At the top, the view was quite nice and green; it was easy to forget that you were essentially in the middle of a desert. We bumped into a couple of soldiers from the UNDOF and I asked them how their job goes. They reported that it was all quiet on the Northern Front. Israel has also been running medical camps for any of the Syrians who come across the border – unarmed, of course – and that has created some confusion among the locals: the country they had been taught was their arch enemy was offering them aid while their own people were savagely attacking them?
I asked our guide about what the general Israeli view was regarding what was going on in Syria and Iran. Unfortunately, I got the stock answer I might have heard from directly from Benjamin Netanyahu: Assad was bad, and Iran was expansionist. When I pushed back, citing Israeli sources, the guide quickly fell quiet. I guess these were not issues she was familiar with and she just passed on what she saw on the television, read in the papers, or heard from her friends (who may have seen it on the television, read in the papers, or… ). What made her answer interesting was that she was not a Bibi supporter, meaning that her views were prevalent even in circles that were not fond of the prime minister.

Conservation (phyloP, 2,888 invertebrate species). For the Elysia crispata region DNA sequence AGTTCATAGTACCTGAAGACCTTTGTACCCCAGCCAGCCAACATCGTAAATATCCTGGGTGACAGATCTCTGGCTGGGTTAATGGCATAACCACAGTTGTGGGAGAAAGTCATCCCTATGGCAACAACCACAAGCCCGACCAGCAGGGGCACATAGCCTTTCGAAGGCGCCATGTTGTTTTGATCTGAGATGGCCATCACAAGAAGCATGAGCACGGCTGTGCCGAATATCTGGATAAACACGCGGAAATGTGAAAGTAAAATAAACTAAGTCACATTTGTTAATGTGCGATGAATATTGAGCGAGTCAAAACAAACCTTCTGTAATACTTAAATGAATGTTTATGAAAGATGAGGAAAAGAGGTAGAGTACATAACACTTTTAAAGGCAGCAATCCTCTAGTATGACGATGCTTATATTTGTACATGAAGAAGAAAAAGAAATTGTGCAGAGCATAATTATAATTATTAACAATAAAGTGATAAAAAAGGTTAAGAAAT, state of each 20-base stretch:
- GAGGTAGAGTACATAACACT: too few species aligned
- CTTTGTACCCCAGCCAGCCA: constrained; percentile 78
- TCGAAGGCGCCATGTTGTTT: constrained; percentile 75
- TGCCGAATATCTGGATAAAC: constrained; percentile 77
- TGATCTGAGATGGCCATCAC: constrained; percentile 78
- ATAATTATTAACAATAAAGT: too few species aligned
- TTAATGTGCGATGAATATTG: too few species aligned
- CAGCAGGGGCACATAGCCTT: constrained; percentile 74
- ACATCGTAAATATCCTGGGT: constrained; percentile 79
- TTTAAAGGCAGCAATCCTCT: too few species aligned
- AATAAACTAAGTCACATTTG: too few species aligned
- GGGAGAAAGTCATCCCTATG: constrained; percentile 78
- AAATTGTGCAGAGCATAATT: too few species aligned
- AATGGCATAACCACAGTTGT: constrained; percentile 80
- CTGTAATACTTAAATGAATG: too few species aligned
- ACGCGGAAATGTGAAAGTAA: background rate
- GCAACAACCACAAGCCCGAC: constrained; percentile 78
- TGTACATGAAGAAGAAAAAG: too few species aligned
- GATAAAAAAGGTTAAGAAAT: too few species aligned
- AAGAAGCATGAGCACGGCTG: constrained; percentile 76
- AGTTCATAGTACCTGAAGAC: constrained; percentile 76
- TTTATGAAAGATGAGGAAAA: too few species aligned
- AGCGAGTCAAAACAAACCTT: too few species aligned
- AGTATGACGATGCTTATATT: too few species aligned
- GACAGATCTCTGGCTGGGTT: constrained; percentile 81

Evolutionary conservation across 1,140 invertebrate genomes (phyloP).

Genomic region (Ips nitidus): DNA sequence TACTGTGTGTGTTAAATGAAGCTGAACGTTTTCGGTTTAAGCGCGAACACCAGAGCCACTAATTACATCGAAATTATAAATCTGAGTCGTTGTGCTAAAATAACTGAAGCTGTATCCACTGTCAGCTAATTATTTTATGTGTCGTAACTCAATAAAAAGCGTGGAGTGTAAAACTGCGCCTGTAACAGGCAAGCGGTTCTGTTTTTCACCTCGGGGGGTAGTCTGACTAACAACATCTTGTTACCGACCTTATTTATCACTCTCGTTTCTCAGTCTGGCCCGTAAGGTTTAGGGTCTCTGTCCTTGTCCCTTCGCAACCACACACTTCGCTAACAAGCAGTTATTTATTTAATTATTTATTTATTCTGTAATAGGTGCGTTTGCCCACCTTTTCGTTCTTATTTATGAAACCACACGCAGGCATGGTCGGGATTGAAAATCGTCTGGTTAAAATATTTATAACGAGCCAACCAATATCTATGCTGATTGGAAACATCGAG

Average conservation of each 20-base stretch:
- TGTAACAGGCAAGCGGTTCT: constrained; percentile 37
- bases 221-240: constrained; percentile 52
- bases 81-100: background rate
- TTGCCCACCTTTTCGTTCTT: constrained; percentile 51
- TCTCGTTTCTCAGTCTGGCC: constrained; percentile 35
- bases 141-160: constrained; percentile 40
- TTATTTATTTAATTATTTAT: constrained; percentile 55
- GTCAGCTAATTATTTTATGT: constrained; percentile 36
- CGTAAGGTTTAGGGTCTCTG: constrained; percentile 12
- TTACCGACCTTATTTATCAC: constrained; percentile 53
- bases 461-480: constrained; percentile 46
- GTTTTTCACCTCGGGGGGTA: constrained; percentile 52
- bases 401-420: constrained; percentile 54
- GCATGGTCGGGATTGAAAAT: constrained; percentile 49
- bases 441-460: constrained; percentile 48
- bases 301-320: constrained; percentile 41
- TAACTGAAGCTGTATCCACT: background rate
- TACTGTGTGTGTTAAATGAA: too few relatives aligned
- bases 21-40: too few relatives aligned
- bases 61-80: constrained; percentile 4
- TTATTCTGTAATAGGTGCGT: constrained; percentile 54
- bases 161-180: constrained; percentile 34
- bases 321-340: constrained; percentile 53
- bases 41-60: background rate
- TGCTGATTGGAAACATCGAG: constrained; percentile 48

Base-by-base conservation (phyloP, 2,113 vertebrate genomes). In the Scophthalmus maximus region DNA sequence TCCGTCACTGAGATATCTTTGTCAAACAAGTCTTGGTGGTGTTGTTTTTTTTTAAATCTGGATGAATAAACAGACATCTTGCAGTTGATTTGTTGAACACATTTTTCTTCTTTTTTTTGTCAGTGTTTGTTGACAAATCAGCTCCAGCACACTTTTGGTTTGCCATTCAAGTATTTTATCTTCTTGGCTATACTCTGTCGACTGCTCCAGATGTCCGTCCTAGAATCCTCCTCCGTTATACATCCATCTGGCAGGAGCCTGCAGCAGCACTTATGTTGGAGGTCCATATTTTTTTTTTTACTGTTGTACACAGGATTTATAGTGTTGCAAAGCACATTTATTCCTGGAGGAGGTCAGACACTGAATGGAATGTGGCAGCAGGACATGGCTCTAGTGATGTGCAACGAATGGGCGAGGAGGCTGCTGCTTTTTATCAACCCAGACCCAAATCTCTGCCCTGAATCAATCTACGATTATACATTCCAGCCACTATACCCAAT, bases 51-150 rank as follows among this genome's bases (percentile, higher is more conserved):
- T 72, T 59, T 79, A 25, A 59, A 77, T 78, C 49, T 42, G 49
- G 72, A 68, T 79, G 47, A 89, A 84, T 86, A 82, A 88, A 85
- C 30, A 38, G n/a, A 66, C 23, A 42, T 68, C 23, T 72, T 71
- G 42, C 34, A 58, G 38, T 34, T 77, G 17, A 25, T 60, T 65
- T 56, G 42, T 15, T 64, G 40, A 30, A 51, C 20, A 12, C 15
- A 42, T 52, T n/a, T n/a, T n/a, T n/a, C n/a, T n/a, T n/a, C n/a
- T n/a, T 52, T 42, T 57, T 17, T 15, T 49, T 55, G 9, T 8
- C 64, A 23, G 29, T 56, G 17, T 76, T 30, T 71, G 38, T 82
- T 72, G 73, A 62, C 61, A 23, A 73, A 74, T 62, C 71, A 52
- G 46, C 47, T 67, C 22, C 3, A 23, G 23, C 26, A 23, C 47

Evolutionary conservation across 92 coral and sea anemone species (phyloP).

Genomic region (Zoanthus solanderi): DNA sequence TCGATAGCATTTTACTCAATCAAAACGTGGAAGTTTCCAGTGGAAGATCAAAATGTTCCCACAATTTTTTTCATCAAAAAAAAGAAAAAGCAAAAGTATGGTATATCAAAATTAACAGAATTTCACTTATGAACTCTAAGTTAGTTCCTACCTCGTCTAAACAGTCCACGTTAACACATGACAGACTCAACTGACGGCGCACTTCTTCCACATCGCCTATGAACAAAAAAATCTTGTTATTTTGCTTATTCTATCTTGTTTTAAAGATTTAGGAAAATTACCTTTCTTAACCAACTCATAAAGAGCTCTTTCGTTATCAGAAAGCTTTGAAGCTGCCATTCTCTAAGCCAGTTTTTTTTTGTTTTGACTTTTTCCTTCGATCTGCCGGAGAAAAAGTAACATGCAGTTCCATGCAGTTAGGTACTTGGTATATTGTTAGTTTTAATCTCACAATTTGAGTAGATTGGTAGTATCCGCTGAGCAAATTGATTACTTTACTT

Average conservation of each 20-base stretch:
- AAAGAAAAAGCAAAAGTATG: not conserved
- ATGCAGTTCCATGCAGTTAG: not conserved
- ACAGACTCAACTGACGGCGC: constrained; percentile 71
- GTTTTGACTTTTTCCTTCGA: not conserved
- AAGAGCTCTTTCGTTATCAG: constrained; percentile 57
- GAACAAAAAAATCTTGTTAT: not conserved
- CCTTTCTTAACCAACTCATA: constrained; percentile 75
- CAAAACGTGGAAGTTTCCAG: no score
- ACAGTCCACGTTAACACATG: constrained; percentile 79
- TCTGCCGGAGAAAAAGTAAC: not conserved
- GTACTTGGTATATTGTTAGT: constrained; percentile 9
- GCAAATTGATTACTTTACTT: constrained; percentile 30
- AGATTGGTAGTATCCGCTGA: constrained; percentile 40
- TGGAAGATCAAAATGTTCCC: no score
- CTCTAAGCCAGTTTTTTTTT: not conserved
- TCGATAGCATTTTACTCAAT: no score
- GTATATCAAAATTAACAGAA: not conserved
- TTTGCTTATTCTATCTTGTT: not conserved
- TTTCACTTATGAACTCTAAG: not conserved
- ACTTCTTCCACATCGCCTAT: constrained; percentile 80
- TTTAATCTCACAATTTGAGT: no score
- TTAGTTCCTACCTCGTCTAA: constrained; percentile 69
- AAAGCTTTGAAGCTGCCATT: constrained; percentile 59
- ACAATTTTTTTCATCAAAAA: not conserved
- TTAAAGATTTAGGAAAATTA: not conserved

We stayed in Tiberias, that lovely town on the western shore of the Galilee. It also happens to be one of Judaism’s four holy cities (Hebron, Safed, and Jerusalem, in case you were wondering 🙂). After the Bar Kokhba Revolt in 132-5, when Rome destroyed Jerusalem and expelled all the Jews from its environs, many of the rabbis and scholars came to Tiberias. Simeon bar Yochai settled in the city as did Johanan bar Nappaha and Judah Hanasi. Most importantly, for me, Tiberias holds the tomb of Moshe ben Maimon. Tiberias was not touched because it had not taken part in the revolt.